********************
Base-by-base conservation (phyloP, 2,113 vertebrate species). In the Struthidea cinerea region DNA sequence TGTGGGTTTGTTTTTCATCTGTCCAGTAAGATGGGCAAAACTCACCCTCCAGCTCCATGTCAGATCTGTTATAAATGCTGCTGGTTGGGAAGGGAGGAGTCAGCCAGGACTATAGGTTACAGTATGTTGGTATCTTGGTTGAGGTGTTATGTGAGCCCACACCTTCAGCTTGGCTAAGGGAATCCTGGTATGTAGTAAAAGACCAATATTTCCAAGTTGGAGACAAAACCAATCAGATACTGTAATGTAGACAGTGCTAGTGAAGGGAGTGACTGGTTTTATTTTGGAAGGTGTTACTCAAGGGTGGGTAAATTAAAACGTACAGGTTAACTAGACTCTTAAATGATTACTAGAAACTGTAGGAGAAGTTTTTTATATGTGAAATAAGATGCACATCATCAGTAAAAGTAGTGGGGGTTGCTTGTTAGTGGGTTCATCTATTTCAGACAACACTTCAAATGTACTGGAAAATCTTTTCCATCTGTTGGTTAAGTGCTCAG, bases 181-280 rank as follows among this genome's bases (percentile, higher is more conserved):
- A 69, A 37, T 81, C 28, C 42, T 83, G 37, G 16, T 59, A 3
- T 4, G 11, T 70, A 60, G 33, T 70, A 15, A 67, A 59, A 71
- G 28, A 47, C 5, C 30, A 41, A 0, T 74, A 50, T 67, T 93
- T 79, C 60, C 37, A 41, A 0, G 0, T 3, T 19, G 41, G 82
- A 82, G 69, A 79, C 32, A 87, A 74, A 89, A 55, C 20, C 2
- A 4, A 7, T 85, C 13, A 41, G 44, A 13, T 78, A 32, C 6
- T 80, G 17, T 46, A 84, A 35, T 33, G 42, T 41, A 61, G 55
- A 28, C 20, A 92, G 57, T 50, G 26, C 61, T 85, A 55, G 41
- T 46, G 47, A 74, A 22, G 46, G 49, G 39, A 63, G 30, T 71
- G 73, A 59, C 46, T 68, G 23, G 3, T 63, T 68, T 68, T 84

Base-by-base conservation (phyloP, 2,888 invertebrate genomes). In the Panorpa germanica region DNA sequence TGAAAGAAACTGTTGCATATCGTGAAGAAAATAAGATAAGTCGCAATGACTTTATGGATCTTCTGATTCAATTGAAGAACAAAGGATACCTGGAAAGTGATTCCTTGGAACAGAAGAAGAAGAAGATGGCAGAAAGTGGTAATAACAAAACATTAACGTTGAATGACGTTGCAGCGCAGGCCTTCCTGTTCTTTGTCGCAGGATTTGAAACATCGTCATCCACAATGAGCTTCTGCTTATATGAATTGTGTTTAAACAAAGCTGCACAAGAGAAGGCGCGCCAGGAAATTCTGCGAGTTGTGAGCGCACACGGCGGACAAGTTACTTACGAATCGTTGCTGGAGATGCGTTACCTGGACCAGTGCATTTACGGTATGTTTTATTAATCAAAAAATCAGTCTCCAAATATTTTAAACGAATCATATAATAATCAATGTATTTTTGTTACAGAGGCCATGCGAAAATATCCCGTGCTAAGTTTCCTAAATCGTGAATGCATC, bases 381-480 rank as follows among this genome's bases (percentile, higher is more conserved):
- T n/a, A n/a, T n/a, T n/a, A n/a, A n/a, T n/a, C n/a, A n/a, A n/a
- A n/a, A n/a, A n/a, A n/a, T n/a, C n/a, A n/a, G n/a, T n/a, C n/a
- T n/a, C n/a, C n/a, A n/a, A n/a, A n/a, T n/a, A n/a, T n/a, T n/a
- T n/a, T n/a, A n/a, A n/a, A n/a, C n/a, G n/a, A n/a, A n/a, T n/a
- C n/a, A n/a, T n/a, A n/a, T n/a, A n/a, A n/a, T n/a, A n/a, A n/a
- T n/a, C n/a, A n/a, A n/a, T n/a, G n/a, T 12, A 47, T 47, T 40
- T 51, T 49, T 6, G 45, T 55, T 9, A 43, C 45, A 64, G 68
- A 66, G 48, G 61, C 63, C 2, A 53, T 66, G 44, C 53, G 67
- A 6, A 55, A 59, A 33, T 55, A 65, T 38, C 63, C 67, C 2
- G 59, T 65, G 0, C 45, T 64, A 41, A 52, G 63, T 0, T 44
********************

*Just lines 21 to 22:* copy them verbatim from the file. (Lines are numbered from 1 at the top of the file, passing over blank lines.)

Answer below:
- A 6, A 55, A 59, A 33, T 55, A 65, T 38, C 63, C 67, C 2
- G 59, T 65, G 0, C 45, T 64, A 41, A 52, G 63, T 0, T 44